Xero Invoice email SCAM
We’re now seeing phishing emails being sent from the @post-xero.com domain. The full From address is email@example.com, rather than Xero’s legitimate firstname.lastname@example.org address. We’ve started the process to get the @post-xero.com domain taken down. Here’s an example of one of these latest phishing emails:post-xero_example:All of the examples we’ve seen so far from this latest phishing campaign have ‘Invoice INV00249’ in the subject line. However this could change so don’t assume an email is legitimate if it doesn’t have this invoice number. They’re also using a variety of company names. Check any Xero invoice email you receive to ensure it came from our email@example.com email address. Also check the destination URL for the online invoice before you click on the link. You can do this by hovering your mouse over the link in an email (DON’T CLICK) to see the actual destination URL. This will be displayed at the bottom of your browser window. If one of these emails makes it as far as your inbox, you should report it as phishing and delete it without clicking on any links or attachments. Reference: Xero Security Blog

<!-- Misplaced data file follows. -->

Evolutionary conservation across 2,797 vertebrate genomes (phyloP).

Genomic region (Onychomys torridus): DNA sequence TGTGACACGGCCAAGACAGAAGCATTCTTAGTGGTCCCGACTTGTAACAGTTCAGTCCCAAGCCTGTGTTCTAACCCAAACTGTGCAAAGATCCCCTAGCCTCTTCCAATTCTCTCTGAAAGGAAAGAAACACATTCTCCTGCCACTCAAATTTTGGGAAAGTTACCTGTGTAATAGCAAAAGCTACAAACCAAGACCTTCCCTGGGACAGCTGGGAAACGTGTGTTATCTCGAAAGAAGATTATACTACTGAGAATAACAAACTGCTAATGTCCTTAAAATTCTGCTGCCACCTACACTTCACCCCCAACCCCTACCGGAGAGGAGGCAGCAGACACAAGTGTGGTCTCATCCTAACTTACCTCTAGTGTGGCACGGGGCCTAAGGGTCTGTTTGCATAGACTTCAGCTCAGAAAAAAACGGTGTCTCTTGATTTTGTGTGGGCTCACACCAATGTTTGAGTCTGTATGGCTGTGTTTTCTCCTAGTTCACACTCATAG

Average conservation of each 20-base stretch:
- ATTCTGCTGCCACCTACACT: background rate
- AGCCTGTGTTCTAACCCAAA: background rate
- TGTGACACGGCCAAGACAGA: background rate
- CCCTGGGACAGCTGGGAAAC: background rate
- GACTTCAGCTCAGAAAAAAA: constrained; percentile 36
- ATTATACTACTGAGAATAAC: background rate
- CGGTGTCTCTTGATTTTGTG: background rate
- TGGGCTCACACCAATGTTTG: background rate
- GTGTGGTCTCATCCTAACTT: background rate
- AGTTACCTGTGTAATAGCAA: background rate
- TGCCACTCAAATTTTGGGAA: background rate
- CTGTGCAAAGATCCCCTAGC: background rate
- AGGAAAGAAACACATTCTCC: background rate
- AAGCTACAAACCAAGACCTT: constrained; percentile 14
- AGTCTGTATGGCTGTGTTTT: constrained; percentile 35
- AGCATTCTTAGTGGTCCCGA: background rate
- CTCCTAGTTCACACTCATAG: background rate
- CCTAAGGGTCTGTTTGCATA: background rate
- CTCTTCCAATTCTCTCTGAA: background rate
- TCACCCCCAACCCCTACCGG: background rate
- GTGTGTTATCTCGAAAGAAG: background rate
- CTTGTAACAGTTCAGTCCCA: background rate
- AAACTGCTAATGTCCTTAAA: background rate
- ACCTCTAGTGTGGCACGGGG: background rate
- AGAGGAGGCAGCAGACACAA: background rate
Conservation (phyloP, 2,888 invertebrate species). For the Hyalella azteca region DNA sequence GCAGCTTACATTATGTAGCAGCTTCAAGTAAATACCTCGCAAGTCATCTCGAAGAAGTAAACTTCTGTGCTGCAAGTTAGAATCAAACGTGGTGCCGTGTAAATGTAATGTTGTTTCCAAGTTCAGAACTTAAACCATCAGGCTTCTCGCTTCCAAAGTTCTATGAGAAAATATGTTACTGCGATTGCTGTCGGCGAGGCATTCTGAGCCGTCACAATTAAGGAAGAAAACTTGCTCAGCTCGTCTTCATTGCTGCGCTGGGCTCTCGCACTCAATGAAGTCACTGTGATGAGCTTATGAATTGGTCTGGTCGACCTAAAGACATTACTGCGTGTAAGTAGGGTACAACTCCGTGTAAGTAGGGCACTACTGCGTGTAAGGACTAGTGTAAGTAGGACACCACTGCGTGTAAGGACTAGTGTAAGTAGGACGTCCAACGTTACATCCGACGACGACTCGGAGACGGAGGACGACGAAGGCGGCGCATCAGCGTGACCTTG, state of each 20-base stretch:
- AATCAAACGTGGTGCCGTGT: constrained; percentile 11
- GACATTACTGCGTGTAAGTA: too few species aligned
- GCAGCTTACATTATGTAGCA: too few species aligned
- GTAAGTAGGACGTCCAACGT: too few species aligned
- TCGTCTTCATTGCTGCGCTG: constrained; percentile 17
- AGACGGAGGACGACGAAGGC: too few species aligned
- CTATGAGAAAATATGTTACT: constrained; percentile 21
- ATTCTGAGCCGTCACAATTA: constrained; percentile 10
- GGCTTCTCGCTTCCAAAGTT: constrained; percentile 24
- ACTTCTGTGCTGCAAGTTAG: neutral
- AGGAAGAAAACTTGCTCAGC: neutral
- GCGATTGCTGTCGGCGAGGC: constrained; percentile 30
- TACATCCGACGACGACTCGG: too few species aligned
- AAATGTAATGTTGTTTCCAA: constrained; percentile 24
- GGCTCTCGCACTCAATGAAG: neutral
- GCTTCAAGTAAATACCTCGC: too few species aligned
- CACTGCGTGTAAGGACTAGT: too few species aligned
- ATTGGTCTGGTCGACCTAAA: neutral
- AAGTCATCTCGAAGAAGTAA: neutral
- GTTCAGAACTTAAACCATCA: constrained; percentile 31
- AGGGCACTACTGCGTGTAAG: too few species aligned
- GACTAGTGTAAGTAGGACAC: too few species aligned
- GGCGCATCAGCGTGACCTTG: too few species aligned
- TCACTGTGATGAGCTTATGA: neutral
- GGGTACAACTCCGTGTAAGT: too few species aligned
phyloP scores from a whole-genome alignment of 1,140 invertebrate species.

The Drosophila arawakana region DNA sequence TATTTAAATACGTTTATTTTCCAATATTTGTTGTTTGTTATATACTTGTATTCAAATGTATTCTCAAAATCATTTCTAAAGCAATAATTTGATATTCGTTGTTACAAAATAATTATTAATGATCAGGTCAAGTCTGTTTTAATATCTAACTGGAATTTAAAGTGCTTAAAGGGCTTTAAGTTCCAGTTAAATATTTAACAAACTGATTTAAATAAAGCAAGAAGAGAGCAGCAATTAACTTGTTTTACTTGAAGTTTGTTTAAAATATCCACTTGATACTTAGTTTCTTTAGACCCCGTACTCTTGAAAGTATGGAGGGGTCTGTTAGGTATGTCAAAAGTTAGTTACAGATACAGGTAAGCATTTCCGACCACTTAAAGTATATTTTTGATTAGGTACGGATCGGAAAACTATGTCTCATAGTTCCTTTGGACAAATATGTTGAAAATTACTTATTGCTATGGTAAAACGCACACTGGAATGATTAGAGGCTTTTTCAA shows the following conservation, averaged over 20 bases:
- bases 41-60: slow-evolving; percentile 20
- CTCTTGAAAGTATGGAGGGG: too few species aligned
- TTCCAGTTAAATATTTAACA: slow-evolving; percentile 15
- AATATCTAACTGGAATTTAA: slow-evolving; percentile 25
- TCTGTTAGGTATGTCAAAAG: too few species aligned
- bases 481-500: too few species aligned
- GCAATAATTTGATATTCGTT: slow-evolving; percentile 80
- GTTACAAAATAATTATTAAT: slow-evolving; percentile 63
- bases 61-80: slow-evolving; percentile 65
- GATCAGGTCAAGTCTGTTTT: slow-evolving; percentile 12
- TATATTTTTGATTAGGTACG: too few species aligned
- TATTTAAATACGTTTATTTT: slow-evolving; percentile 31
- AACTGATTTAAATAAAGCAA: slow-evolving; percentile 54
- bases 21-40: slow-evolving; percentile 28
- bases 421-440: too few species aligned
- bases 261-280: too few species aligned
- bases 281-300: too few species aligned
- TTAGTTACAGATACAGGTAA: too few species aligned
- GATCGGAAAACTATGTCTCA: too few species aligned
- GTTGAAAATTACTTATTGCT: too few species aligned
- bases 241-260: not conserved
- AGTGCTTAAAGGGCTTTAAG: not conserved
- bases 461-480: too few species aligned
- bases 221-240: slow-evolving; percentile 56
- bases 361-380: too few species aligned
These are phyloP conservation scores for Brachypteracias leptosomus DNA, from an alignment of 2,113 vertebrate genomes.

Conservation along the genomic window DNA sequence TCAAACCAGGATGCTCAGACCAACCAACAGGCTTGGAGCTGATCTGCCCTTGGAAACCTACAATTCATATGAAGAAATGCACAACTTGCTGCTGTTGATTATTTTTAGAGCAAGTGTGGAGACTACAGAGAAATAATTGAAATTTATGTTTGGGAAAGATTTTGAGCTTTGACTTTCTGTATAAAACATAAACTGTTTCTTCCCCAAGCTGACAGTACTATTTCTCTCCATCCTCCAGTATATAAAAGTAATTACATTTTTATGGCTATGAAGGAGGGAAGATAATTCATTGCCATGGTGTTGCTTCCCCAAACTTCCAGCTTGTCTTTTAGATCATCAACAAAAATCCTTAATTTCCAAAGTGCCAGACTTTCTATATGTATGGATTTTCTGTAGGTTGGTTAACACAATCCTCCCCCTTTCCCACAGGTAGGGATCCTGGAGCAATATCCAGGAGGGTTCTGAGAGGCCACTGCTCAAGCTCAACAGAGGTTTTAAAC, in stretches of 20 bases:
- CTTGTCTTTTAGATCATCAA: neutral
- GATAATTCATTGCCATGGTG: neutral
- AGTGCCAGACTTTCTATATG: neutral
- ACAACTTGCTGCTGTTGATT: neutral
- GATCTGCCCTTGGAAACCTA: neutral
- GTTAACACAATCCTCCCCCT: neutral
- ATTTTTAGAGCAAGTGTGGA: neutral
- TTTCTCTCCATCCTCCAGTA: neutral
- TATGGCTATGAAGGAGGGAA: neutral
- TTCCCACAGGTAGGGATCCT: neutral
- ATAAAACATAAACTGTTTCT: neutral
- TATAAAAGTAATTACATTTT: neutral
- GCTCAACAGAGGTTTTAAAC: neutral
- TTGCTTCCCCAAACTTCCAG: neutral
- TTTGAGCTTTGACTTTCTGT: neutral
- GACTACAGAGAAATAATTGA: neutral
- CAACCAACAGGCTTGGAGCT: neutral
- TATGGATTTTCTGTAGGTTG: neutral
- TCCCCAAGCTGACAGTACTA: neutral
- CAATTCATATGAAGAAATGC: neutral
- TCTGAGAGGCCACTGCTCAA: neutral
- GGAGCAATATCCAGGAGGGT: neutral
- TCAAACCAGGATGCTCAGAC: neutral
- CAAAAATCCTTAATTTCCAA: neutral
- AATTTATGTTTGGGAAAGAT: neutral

CryptoLocker a relatively new family of virus / ransomware and is catching out a few too many unsuspecting victims. It is based on extorting money from infected users who are tricked into running it. The victim receives an email with a password protected ZIP file often purporting to be from a courier company. CryptoLocker hijacks and corrupts users’ business documents and demands them to pay a ransom (with a time limit to send the payment). How to avoid CryptoLocker: 1. Be particularly wary of emails from senders you don’t know, especially those with attached files.2. Ensure you have a good backup system in place for your critical files that isn't linked to your device.3. Consider Cyber Security insurance - contact us to find out more. If you become infected turn off your device and disconnect from the Internet / network immediately, then contact us.